The American Empire has grown too fast, and the fault lines at home are stressed to the breaking point. The war of words between Right and Left has collapsed into a shooting war, though most people just want to be left alone.
The battle rages between the high-technology weapons on one side and militia foot-soldiers on the other, devastating the cities and overrunning the countryside. But the vast majority, who only want the killing to stop and the nation to return to more peaceful days, have technology, weapons, and strategic geniuses of their own.
When the American dream shatters into violence, who can hold the people and the government together? And which side will you be on?
©2006 Orson Scott Card; (P)2006 Audio Renaissance, a division of Holtzbrinck Publishers, LLC
"Couldn't be timelier...heartfelt and sobering....All the action doesn't obscure the author's message about the dangers of extreme political polarization and the need to reassert moderation and mutual citizenship...it drives it home." (Booklist)
Orson should heed Pat Sajak's axiom - paraphrased - that "Celebrities are the least qualified to comment on politics. They live in a fantasy world."
Aside from the lacking literary value of the book - long, boring political analysis sections - the epilogue is a verbose, if more eloquent restatement, of the Rodney King philosophy, "Can't we all just get along?"
Sorry Mr. Card. I purchased a novel, not a forum for your errant socio-political-religious diatribe. And yes, contrary to your belief, heartfelt or otherwise, there is absolute virtue in the world. And absolute evil. Some things are black and white.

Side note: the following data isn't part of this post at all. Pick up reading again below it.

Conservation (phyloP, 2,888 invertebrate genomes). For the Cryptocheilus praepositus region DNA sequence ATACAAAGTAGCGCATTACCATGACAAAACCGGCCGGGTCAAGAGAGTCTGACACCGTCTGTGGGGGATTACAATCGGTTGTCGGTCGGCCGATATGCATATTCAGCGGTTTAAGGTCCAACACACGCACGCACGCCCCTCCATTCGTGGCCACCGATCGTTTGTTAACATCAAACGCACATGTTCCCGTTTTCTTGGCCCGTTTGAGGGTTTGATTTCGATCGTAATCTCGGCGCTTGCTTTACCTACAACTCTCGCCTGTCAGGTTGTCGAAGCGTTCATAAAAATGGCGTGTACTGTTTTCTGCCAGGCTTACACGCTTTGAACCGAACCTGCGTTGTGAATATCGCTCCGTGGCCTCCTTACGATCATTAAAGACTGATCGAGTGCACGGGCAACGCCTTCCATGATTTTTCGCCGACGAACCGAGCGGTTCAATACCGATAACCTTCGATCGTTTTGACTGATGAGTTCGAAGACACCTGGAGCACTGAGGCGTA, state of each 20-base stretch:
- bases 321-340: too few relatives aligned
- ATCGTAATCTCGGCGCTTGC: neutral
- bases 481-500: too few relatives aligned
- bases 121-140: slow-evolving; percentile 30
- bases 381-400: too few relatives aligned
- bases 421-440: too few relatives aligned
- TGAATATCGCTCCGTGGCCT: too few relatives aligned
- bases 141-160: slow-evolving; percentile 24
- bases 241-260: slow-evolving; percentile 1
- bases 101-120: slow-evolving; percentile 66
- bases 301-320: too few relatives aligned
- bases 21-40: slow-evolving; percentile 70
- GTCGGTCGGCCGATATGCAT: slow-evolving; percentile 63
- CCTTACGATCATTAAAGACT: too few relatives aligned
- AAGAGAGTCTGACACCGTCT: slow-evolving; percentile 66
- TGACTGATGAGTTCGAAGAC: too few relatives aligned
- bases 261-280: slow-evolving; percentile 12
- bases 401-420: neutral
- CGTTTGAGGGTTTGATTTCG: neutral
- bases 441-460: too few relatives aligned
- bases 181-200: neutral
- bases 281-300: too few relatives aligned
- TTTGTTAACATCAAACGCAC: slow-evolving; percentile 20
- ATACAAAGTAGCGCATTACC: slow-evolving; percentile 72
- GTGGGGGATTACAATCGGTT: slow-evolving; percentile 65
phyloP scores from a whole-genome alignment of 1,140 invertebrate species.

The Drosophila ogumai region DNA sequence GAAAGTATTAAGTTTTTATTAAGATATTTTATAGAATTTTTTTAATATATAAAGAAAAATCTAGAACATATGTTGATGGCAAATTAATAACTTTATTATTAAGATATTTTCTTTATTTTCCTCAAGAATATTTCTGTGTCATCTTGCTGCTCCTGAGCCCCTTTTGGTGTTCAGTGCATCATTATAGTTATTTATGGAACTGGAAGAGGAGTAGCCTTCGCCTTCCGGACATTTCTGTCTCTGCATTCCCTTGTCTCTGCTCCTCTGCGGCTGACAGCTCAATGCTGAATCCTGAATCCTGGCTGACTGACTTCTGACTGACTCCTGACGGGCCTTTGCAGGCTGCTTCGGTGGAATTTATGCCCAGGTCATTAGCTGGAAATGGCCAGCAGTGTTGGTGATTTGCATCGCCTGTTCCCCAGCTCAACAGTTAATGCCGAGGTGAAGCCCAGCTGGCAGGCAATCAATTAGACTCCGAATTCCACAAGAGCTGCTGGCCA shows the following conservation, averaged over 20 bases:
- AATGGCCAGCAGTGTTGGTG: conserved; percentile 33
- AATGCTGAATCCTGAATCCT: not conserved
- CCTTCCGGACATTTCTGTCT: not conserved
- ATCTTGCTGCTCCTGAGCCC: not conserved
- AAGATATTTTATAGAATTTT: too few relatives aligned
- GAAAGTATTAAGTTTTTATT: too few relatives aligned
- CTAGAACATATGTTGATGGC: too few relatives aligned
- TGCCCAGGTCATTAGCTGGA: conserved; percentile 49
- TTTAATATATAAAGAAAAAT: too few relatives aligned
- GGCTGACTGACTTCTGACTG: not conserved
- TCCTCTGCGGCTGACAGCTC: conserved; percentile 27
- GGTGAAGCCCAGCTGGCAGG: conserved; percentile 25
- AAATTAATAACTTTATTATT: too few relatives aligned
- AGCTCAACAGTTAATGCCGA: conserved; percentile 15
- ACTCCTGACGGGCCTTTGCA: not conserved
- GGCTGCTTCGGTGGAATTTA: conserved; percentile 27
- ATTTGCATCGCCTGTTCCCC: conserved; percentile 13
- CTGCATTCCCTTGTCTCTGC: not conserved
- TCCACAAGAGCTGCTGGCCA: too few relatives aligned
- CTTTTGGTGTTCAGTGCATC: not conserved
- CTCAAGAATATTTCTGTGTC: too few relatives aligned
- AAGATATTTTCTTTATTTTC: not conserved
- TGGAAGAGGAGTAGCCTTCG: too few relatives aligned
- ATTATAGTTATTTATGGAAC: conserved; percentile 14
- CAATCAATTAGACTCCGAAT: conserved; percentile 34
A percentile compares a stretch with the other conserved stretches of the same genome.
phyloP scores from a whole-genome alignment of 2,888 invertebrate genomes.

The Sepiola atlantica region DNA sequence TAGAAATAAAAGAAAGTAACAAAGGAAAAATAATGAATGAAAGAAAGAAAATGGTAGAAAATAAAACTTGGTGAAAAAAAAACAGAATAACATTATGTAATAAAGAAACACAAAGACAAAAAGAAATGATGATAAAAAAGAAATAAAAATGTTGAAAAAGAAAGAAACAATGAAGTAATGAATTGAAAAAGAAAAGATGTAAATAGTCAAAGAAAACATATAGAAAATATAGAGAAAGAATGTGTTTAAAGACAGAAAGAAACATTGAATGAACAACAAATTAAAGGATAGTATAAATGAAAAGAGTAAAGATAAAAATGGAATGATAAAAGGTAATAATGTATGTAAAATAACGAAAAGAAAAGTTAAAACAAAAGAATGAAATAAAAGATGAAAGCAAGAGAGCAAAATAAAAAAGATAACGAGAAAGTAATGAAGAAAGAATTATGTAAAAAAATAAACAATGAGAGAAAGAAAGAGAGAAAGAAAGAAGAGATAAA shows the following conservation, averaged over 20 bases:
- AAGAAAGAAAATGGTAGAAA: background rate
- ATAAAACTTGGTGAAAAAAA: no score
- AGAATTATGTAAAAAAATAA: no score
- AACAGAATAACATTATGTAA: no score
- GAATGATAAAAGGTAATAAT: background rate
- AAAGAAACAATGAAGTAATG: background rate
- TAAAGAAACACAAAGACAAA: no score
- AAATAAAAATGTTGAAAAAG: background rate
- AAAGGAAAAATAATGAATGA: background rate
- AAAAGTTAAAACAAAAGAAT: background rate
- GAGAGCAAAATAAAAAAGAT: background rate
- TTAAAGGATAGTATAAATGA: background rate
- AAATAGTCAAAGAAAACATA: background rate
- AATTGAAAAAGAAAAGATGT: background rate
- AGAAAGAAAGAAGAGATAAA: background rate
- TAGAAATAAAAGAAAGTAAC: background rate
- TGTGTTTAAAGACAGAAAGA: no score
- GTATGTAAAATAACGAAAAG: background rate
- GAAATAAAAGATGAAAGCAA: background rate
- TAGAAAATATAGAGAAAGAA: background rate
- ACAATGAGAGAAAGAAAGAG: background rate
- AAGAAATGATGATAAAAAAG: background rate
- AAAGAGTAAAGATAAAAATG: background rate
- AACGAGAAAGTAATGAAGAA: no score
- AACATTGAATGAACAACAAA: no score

But you do have a right to offer your opinions, but I would challenge the false pretense of the cover of a novel (with a valueless epilogue). I just wish I knew that was what Empire was about before I purchased it.
This book is scarily real. We can't imagine a civil war happening, yet Card really shows us a believable way for that to happen. This book is real good a must read for anybody, who likes fiction, and Card. This is his best book yet. Better then Ender's Game.
While his research may not hold up to the levels of Tom Clancy, his story telling is certainly more than a match and leads the other authors of the genre.
Card manages to critique the radicalism of the left and the right, without coming to judgment on their respective viewpoints, while showing the inherent endgame of radicalism on either front, Totalitarianism.
The premise is very well thought through, the characters are believable, and while my personal beliefs may conflict with the details, yes I am a Conservative, the story is well written and well read, making for a very enjoyable listen!
A must for any Card fan!
Its scrary how plausible he makes this out to be. The parallels drawn between America and Rome and why we aren't Rome is pretty interesting. Also the Red state Blue state issues were addressed well.
Its a really good book and I highly recommend it to any other Card fans.
The only thing I had a problem with is that the civil war wasn't big enough.
This story starts out great and turns into an episode of "Sliders" before you get very far. Although I will applaude Card for giving Today's Press a hard time, the story has gargantuan holes in the technical and strategic aspects. Plus you can see Mr. Card somewhere on vacation here and there noting how he will have to use this in a story somehow. It's kinda thin for modern Sci-Fi. I would have expected a more thorough continuity study before issuing this version. It's only about half done. It really could have been a better book with some more 'due dilligence.'